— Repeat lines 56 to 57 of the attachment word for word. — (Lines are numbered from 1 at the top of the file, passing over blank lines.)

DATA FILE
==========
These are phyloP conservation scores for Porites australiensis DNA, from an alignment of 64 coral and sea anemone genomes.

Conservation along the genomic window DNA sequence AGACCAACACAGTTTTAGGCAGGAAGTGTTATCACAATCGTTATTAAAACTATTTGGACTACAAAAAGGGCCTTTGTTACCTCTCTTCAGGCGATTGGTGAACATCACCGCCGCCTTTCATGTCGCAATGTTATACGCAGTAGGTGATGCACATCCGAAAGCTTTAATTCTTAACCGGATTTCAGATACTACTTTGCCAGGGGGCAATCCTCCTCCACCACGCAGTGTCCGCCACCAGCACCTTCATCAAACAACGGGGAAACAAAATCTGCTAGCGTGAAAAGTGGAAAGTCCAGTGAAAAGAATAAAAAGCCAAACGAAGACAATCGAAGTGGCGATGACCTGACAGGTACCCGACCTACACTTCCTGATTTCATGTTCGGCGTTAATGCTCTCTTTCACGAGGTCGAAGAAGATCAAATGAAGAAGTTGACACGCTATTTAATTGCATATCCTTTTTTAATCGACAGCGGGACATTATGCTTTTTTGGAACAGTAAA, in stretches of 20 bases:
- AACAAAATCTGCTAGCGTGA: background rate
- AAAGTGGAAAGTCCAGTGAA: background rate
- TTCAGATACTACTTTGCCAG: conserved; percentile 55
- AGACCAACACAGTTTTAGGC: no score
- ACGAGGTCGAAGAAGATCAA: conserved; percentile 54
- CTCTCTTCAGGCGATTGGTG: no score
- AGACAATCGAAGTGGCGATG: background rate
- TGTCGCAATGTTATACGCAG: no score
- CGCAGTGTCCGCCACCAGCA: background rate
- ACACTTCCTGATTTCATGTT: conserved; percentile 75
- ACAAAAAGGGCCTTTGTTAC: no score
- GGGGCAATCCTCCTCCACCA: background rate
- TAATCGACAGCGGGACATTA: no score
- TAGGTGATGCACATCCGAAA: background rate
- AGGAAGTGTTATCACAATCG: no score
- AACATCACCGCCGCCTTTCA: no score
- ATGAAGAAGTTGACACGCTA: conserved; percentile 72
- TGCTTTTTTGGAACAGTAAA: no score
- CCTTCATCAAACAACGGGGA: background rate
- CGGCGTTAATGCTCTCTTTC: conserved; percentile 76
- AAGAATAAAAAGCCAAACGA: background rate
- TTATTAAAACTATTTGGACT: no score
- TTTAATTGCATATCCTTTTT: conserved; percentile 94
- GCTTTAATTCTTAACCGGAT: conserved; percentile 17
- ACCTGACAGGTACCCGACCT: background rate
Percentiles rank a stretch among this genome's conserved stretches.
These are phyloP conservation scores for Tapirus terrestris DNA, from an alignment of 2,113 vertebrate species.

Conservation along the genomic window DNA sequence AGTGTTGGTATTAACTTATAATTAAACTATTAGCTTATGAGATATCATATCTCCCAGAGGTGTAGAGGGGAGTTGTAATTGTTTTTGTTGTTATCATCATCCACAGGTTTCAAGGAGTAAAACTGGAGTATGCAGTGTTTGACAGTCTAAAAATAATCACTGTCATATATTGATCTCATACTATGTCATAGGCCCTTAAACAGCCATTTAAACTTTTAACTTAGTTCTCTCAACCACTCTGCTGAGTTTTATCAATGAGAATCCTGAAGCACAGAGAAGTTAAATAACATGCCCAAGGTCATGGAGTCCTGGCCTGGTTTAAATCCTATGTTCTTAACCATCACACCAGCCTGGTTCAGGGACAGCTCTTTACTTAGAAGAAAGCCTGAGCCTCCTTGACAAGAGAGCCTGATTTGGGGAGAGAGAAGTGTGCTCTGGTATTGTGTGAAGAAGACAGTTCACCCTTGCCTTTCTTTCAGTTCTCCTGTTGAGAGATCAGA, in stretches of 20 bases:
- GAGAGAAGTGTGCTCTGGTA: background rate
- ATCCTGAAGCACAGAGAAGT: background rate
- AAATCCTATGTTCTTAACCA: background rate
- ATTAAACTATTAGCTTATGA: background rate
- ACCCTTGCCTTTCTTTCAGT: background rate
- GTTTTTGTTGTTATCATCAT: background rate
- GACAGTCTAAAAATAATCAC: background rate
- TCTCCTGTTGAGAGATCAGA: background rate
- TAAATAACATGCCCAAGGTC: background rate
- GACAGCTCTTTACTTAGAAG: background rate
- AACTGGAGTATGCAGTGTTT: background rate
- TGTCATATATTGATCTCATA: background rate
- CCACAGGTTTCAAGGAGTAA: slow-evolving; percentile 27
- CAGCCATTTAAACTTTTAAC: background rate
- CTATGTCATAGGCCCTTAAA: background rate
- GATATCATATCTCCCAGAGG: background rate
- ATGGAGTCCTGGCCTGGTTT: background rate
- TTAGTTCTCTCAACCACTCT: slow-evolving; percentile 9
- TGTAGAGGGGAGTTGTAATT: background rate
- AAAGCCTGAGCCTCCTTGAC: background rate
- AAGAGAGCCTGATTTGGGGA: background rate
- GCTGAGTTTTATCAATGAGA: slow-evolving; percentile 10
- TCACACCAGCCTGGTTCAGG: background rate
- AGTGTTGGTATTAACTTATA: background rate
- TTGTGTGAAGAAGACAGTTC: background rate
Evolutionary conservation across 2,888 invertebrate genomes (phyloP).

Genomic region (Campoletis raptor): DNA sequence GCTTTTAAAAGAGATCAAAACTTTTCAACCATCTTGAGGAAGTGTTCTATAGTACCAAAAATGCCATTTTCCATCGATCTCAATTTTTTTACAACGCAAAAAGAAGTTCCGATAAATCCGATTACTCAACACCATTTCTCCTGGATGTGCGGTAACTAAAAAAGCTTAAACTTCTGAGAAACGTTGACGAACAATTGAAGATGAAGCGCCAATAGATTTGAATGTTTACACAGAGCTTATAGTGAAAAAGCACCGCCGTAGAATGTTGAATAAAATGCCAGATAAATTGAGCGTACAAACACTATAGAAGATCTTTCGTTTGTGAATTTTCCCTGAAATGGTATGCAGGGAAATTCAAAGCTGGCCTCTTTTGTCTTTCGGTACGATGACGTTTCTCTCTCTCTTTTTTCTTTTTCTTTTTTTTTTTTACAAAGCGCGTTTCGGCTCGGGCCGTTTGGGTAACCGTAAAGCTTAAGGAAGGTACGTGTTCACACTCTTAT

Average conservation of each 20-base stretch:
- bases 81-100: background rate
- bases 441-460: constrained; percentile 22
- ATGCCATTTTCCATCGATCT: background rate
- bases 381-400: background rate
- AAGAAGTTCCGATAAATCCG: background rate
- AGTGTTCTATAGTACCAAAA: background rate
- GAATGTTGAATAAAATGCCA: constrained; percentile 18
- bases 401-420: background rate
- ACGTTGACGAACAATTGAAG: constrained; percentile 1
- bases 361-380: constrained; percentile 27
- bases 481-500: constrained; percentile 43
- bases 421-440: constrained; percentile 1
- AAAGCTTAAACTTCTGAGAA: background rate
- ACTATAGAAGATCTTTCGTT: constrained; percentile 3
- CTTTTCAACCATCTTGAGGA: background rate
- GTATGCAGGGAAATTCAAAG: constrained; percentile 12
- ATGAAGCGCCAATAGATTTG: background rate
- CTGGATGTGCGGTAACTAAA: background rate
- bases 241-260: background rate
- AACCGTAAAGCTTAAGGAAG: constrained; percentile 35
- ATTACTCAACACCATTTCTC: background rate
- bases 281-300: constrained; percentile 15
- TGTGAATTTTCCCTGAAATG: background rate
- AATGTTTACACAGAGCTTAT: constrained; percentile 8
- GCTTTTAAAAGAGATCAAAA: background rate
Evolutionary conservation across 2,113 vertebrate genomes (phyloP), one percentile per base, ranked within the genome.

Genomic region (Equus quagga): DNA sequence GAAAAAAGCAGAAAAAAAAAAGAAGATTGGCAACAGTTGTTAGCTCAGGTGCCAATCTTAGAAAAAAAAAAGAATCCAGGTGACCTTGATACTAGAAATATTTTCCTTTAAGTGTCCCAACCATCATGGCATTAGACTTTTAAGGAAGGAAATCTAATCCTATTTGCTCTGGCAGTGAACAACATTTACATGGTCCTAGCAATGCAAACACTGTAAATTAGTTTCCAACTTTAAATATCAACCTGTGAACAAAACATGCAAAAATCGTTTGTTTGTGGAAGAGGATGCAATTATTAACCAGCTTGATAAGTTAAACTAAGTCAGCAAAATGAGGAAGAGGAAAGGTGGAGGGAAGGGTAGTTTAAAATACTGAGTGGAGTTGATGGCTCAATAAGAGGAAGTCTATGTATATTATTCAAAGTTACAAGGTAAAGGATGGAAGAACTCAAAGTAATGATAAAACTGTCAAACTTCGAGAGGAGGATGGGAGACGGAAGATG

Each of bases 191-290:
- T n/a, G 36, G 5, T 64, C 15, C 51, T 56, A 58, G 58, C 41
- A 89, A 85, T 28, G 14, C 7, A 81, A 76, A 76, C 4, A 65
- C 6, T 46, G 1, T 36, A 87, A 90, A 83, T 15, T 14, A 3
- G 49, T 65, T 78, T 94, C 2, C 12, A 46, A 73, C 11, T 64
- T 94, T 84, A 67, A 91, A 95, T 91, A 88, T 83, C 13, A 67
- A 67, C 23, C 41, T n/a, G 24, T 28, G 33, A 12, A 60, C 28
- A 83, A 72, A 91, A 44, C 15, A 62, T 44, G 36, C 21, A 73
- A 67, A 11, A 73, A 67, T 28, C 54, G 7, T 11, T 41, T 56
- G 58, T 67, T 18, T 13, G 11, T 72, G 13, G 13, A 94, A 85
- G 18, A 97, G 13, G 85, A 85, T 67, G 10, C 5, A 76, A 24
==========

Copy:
Evolutionary conservation across 2,888 invertebrate genomes (phyloP).

Genomic region (Campoletis raptor): DNA sequence GCTTTTAAAAGAGATCAAAACTTTTCAACCATCTTGAGGAAGTGTTCTATAGTACCAAAAATGCCATTTTCCATCGATCTCAATTTTTTTACAACGCAAAAAGAAGTTCCGATAAATCCGATTACTCAACACCATTTCTCCTGGATGTGCGGTAACTAAAAAAGCTTAAACTTCTGAGAAACGTTGACGAACAATTGAAGATGAAGCGCCAATAGATTTGAATGTTTACACAGAGCTTATAGTGAAAAAGCACCGCCGTAGAATGTTGAATAAAATGCCAGATAAATTGAGCGTACAAACACTATAGAAGATCTTTCGTTTGTGAATTTTCCCTGAAATGGTATGCAGGGAAATTCAAAGCTGGCCTCTTTTGTCTTTCGGTACGATGACGTTTCTCTCTCTCTTTTTTCTTTTTCTTTTTTTTTTTTACAAAGCGCGTTTCGGCTCGGGCCGTTTGGGTAACCGTAAAGCTTAAGGAAGGTACGTGTTCACACTCTTAT